Jam session

Hearing the doorbell at 7am on a weekday is uncommon at home. Imagine my surprise to find a man standing with a huge bushel of star fruit. My aunt had sent it. When I called to thank her, she hoped that I would be able to make something useful from that vast quantity. My son loves to eat slices of star fruit with a sprinkling of sugar, but even he would not be able to polish off two kilos of it.

Star fruit has a high water content. Hence, it does not keep well for too long after plucking. The ones that were sent to me were just ripe and I decided to make a preserve with the fruits. So, I decided to make a ‘healthy’ jam.

Cutting the star fruit itself is such a happy task. The line up of perfect edible stars on the chopping board is such a pretty sight. It's Just ensure that the ridges on the sides are devoid of any dirt, and remove the pips with the tip of a knife.

Once my star fruit was sliced, I lined up the other ingredients that would go into the jam. They were organic jaggery, lemon, a stick of cinnamon and a pinch of salt (then, you have to shut out the outside world as you make jam. It is serious business).

I cooked the star fruit with a small amount of water to soften it, then added the jaggery that instantly lent a caramel colour to the fruit. I followed that up with the rest of the ingredients. With the heat on very low, I stirred and allowed the flavours to mingle. The mixture bubbled up and there was a slight change in density. The fruit released its juices into the melted jaggery and the pectin from the fruit worked it’s magic to turn the mixture to a sticky consistency. The juice of the lemon helps in preservation and balances the syrupiness of the liquefied jaggery.

As I made the jam, I couldn’t help remembering my childhood spent in Coonoor and Wellington, and the countless afternoon teas my mother and I had in the homes of the armed forces officers and their wives. They were pretty amazing women.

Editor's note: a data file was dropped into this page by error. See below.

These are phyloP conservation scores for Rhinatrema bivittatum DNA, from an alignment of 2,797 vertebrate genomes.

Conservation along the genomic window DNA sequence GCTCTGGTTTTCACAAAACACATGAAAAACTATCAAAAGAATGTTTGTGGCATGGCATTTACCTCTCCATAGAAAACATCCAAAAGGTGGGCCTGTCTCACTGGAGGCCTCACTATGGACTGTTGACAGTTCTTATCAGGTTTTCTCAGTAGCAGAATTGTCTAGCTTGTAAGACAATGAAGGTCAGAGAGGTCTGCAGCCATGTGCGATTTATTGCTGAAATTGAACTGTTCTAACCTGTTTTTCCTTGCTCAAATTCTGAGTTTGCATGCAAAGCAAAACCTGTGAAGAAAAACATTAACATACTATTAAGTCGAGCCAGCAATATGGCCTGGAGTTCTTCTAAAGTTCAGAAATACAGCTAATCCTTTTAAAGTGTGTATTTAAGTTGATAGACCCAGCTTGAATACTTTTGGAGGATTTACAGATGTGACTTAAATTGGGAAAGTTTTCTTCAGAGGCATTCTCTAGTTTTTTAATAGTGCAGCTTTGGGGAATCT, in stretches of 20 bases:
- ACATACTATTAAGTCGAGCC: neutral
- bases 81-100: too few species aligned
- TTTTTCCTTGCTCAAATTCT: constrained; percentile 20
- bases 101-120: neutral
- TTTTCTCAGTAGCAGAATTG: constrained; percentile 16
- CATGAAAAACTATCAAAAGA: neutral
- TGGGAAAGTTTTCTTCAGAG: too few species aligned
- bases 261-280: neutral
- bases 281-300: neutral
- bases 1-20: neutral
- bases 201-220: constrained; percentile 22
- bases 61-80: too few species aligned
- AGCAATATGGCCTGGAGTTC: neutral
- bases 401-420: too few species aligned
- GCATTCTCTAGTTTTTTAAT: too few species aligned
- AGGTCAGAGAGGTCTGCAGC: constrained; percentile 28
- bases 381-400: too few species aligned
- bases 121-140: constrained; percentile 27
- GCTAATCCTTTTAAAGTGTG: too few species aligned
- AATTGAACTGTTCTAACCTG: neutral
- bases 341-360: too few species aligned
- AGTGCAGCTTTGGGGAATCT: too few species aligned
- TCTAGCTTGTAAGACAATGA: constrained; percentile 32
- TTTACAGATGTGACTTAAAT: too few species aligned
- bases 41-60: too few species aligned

Highly resourceful, they were self sufficient and made the best out of what was available around them. They made housework seem effortless and were always ready to welcome a guest. Wherever they were stationed they turned their house into a home, with practised ease. Their kitchens churned out home made goodies throughout the year… Squashes, preserves, rolls, cakes … As a young girl, it was a treat to be served a formal tea in delicate china tea cups and plates with tea cosies and serviettes that were incredibly dainty with fine embroidery. Tea was had sitting on white wrought iron chairs surrounding a table, on a well manicured lawn, under some gigantic tree. This is where I learnt to sit without slouching and to await my turn to speak! The ladies ran an efficient home and were themselves impeccably turned out.

A couple of years ago, I visited one of them who still lives in Wellington. Cuckoo Aunty is in her 80s and her larder is still filled with freshly picked peaches and pears. My children were as enchanted with Cuckoo Suares as I was all those years ago. My jam is an ode to her and other women like her.

Which brings us back to the star-jam. The first batch came out all appropriately sticky and golden. The quantity however was enough to fill only three small jars. The very next day I asked my friend Nethra, to send me the star fruit from her garden. I enjoyed the whole process so much that I made the jam all over again and filled the many empty bottles that were kept ready.

I was over enthusiastic and the second batch turned into an extra sticky preserve. My brother said it was more like ' javvu mittai', but delicious, nevertheless. But do remember to be watchful when the jam is thickening. Even a few minutes longer than necessary will turn it into toffee- consistency. But, we relished it all the same spooned on a slice of toasted walnut bread smeared with cream cheese.

The popping sounds of the sugar boiling, the aroma of the cinnamon stick as it is swirled around among the fruit, the colours that go from pale to intensely golden are all so uplifting. Jam making is such a joyful thing.

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Printable version | Oct 24, 2021 3:49:18 AM |

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